Finally, around 11:45, I could see the summit, and those coming down gave us an encouraging “Just about 45 more minutes! You can do it!” Mt. Washington is like one of those crazy optical illusions: you think you are getting closer, but the closer you get, the further away it seems! By this time I was leaning on my trekking poles, gasping. Once I caught my breath, I pushed on.

It took me another 15 minutes or so but I made it. Really, I had no choice but to make it! There were lots of cars and tourists, as Mt. Washington has an Auto Road, and many drive their cars up winding, hairpin turns, 11 miles to the summit. I literally dragged myself across the parking lot… only to climb more stairs to get to the restaurant, gift shop and reservations for a van ride down. I have never breathed so hard in all my life.

But, having said all that, it was a fantastic experience! I learned so much about myself and what I need to know for Kilimanjaro.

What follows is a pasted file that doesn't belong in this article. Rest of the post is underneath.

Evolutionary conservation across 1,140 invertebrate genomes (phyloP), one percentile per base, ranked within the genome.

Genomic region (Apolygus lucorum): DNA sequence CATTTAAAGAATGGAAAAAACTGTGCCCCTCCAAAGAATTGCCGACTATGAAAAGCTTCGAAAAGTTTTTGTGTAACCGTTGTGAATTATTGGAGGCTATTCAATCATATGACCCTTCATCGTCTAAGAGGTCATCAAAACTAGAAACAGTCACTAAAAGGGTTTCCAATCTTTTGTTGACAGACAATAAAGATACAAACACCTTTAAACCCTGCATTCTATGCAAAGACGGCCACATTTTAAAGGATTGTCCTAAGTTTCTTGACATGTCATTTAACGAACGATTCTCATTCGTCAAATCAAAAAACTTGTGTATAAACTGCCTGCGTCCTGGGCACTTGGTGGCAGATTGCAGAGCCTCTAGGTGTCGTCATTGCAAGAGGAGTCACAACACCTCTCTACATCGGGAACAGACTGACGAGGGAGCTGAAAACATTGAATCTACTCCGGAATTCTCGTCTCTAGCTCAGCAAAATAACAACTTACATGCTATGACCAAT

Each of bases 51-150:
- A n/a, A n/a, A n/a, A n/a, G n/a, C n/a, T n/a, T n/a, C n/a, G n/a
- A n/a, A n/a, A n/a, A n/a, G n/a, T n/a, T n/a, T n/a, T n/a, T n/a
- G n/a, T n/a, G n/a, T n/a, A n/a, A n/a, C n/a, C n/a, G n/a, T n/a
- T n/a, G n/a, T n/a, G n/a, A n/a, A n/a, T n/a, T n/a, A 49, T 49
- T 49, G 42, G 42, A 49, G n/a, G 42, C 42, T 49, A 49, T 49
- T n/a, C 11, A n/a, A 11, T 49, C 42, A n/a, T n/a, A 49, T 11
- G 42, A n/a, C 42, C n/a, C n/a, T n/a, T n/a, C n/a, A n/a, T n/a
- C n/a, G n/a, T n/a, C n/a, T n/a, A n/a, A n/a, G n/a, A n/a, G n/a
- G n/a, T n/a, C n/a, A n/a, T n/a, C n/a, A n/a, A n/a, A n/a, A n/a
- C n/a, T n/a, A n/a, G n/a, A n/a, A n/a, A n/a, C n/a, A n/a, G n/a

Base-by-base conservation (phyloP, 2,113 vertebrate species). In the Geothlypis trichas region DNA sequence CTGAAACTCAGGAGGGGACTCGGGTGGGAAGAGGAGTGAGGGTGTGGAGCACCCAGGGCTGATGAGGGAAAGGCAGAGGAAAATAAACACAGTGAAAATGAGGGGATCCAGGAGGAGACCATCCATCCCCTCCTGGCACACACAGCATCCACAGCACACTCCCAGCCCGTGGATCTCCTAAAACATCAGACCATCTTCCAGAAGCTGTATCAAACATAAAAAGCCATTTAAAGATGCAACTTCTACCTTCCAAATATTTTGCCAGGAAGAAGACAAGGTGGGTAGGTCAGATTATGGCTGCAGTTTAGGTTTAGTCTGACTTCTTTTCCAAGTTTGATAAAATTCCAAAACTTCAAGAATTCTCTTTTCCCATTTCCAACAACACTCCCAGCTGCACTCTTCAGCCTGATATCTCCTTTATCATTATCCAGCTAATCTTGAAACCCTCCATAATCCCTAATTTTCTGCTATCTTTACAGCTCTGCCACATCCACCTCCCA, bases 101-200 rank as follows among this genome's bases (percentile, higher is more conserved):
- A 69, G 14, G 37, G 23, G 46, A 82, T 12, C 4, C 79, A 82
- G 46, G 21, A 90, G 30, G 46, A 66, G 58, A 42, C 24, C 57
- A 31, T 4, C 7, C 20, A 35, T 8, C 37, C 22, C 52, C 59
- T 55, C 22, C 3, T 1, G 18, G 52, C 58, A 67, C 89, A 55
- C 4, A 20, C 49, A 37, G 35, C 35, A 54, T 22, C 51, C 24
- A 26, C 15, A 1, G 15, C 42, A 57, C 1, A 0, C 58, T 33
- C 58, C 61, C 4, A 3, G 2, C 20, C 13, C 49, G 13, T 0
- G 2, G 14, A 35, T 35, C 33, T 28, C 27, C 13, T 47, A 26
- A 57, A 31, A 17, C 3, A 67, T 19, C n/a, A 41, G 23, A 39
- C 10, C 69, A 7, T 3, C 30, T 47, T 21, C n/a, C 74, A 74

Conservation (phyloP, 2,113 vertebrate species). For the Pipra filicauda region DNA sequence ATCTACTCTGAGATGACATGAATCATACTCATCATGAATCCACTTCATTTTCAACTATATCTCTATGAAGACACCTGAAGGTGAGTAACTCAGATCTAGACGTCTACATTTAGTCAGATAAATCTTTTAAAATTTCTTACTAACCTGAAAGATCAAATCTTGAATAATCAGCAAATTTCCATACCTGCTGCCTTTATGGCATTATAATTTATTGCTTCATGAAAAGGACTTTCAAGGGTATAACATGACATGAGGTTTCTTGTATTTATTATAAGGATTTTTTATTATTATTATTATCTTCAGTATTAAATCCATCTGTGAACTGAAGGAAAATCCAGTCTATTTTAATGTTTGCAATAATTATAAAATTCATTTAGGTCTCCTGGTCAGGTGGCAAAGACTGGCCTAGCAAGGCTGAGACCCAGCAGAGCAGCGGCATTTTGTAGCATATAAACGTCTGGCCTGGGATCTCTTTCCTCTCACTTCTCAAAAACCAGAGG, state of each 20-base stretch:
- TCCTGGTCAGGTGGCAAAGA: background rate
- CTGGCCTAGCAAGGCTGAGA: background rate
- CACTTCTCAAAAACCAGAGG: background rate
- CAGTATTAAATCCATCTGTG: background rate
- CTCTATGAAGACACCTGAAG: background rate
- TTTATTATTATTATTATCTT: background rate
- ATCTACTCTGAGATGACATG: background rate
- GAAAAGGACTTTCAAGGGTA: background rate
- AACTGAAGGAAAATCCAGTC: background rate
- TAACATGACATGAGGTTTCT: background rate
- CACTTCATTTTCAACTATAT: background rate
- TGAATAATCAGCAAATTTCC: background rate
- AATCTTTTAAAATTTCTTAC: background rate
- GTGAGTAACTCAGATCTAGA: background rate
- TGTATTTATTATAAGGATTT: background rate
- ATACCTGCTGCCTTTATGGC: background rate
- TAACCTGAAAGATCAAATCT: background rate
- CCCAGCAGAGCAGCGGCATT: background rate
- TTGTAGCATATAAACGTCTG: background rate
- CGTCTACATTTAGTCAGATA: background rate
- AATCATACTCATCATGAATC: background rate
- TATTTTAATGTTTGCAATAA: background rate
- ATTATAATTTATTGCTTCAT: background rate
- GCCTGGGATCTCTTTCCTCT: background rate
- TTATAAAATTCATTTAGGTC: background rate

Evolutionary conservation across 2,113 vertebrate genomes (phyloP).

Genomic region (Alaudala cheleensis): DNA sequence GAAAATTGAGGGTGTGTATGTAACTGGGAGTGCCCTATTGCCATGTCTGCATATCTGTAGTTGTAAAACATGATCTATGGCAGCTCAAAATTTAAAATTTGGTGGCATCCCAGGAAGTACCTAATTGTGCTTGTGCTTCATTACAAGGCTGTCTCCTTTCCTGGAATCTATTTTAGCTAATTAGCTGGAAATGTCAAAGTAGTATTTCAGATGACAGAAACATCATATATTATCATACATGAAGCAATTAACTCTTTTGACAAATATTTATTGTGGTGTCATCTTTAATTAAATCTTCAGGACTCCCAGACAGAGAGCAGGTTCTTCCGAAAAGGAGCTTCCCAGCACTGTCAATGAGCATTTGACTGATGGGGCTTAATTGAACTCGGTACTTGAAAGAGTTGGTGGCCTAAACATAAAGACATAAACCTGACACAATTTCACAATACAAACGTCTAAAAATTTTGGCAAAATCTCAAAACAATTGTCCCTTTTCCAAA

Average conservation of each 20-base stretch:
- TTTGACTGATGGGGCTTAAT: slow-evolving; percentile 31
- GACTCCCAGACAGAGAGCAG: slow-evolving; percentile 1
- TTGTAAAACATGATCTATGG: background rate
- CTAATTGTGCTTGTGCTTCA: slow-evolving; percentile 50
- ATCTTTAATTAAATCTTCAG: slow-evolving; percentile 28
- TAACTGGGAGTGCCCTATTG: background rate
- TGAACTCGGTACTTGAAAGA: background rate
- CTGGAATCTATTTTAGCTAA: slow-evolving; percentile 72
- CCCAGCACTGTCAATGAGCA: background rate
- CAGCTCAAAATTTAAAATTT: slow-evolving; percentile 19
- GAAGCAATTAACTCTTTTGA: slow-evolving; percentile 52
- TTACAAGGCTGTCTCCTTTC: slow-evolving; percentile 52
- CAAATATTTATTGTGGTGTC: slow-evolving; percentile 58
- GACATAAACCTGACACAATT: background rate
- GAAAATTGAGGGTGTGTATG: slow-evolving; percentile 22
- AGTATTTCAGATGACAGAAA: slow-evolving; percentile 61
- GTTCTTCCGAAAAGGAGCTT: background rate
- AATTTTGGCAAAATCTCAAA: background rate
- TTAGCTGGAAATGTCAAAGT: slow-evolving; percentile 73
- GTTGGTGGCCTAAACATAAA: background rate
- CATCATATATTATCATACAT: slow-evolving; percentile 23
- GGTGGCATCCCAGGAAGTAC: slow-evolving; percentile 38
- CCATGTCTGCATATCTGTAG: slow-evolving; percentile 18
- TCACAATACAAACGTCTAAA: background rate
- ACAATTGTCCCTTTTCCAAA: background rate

Trekking poles are a must. They provided balance, and something to lean on when breathing hard.
If you can’t eat, an energy gel snack gave an instant boost while being easy to digest.
I don’t think you can drink too much water!
Good hiking boots are vital. Mine kept our ankles protected form sudden twists from slipping on rocks or stepping into little crevices.
Warm jackets; the wind picked up at the top and once I stopped sweating it got chilly!
Climb with someone, not alone. Especially at my age!

I need to hike more often. So, despite how tough this was, I will return probably next weekend, if the weather is good.
Please help support Save One Life’s Kilimanjaro fundraiser! Make a donation via PayPal in my name as a climber. Each climber pays for 100% of their trip to Kilimanjaro. 100% of your donation goes to our Africa programs and to Save One Life! My goal? Raise $5,000 to give towards college scholarships to young men with hemophilia in Africa, to help them pay for medical expenses and transportation. Please give today!

(Mountains Beyond Mountains is the name of a top-notch book by Tracy Kidder about Dr. Paul Farmer’s humanitarian work with TB and AIDS in Africa and Haiti. Read it! You’ll be amazed.)